To the members of the Barstow School's varsity boys basketball team, he isn't former Kansas University basketball player Jeff Boschee.
He's simply Coach Boschee.
Those attending Wednesday night's game between visiting Barstow and Seabury Academy would have seen exactly that: a coach standing quietly in a green and white polo shirt watching his team on the floor.
Boschee made the trip to Lawrence as a coach for the first time Wednesday and watched his 9-1 Knights - from Kansas City, Mo., - defeat Seabury, 64-33.
Oddly enough, the Knights' game plan had little to do with the long-range bombs that personified the man who once hit a record seven straight three-pointers against Kansas State. Instead, the team used quickness and defense to subdue the hometown Seahawks.
In those elements of his team's game, it was just like old times.
"We play exactly the same way that we played in college," Boschee said. "The way I was taught at KU was to try to play an up-tempo style and use pressure defense to get fast breaks."
A year ago at this time, Boschee was an assistant coach (and head coach of the JV squad) at Blue Valley Northwest under Ed Fritz, but last April an opportunity to establish himself in the coaching ranks presented itself at Barstow.
"It was something I've been working for since I left KU," Boschee said. "It's the path I chose to go down, I guess you could say."
Barstow is a small school, which made Boschee initially skeptical about the offer. But after meeting with the students and seeing the potential they had to succeed, he thought differently. The opportunity to build a program and put his own stamp on it was appealing.
Although it has been five years since Boschee wore crimson and blue, the initial impact on some of his players was still pretty strong.
"I was stunned," said Barstow junior Corey Wacknov of hearing the news of Boschee's hiring. "I grew up idolizing Jeff Boschee, and now he's our coach. It was unbelievable."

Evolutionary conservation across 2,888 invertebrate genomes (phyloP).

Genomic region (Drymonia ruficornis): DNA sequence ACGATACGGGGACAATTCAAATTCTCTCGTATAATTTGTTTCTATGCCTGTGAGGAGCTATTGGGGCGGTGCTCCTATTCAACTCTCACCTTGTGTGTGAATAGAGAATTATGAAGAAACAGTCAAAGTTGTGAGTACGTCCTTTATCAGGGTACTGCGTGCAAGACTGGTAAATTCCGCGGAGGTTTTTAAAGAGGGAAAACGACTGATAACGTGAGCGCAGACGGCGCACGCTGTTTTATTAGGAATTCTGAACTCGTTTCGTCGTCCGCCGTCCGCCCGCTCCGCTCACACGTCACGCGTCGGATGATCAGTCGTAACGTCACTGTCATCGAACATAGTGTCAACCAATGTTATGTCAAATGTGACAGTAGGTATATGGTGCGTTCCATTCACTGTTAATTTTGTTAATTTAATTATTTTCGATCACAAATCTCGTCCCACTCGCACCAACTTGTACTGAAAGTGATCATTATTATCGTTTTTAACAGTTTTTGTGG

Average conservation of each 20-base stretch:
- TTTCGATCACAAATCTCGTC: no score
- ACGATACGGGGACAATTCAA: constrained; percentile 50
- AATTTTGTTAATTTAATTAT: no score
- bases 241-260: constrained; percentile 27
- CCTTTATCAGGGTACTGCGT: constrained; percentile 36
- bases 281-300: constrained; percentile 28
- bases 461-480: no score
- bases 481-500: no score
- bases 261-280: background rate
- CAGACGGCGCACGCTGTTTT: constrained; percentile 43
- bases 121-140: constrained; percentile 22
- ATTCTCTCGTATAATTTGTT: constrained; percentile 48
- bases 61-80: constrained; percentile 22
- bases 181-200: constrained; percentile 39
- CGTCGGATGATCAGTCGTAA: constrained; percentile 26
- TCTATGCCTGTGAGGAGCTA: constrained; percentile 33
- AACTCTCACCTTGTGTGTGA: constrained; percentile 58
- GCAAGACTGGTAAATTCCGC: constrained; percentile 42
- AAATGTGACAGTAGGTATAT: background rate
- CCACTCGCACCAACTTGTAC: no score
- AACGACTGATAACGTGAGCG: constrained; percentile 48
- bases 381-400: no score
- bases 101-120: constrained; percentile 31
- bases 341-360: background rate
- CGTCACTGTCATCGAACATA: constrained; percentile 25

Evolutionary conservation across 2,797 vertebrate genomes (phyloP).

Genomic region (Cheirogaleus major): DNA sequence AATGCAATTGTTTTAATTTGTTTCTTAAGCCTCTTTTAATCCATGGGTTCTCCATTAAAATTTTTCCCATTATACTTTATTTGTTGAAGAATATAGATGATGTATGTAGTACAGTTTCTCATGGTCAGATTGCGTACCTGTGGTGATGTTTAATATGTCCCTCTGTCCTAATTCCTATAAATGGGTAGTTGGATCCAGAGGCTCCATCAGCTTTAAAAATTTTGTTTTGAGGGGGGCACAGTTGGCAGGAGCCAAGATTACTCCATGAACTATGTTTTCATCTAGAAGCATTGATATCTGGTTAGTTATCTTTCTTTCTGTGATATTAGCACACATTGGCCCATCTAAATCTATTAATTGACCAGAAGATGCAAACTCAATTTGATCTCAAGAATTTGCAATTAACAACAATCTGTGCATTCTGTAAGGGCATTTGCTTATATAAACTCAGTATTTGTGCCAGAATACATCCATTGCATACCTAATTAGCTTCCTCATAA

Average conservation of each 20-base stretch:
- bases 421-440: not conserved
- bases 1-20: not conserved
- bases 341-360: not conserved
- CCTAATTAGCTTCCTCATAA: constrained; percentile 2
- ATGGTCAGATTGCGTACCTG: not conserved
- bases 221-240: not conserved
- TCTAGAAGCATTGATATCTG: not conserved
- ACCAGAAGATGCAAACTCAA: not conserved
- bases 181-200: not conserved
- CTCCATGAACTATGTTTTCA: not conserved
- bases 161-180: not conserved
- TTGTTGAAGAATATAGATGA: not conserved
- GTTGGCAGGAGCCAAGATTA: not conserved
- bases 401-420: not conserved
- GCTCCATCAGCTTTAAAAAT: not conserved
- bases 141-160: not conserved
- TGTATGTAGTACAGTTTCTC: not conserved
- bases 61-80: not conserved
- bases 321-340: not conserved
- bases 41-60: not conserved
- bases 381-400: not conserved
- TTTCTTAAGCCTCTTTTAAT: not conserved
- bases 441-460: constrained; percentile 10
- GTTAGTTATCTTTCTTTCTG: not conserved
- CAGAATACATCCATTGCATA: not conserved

Although Seabury coach Matthew Downing Jr. joked that his players may not remember Boschee, he recognized a few of the traits from Boschee's KU days on the court.
"I told the kids that any good coach will take a little of everything they've learned and make it their own." said Downing, whose team hung with the Knights early. "We saw a lot of the things tonight that Kansas used to do, with the trapping and aggressive defense on the ball. So it's no surprise that he's successful with them."
On the sideline, Boschee yells, points and holds his hands out in disbelief at what his players have done. Yet there is a cool, measured undertone to everything he says and all the gestures he uses.
Behind closed doors at halftime, his motivational methods were varied, but effective. On this night with his team up by 18, there weren't any speeches or paint-peeling tirades - both of which, according to his players, he is capable of. Instead there was only a taughtly delivered ultimatum to his team.
"He was quiet and he said there was nothing he could do and it was up to us," Wacknov said. "It was just as motivating today as when he screams at us."
The approach on the sidelines and in the locker room signified something the Valley Falls, N.D., native has learned early in his tenure as a head coach.
"The biggest thing for me is to instill in my kids what I want done on the court," Boschee said. "If they don't buy in to what you're saying then you aren't going to be very successful. And I think I've done a good job of getting them to buy into the system and my coaching philosophy."
Boschee hopes to someday add his philosophy to the ranks of college coaches and every step - even taking his teams to small venues like Seabury - are a part of the journey.
"It's a start and you have to start somewhere," Boschee said. "I don't care if I have to go out and play in a barn as long as I'm coaching."
Barstow girls 63, Seabury 9
Visting Barstow jumped out to a 14-point lead over the Seahawks and never looked back Wednesday night at Seabury Academy.
"They had too many transition baskets," coach Nick Taylor said. "We're just not getting back."
Junior Bria Phipps scored seven of the Seahawks' nine points, while Arielle Spridigliozzi added a basket and six rebounds.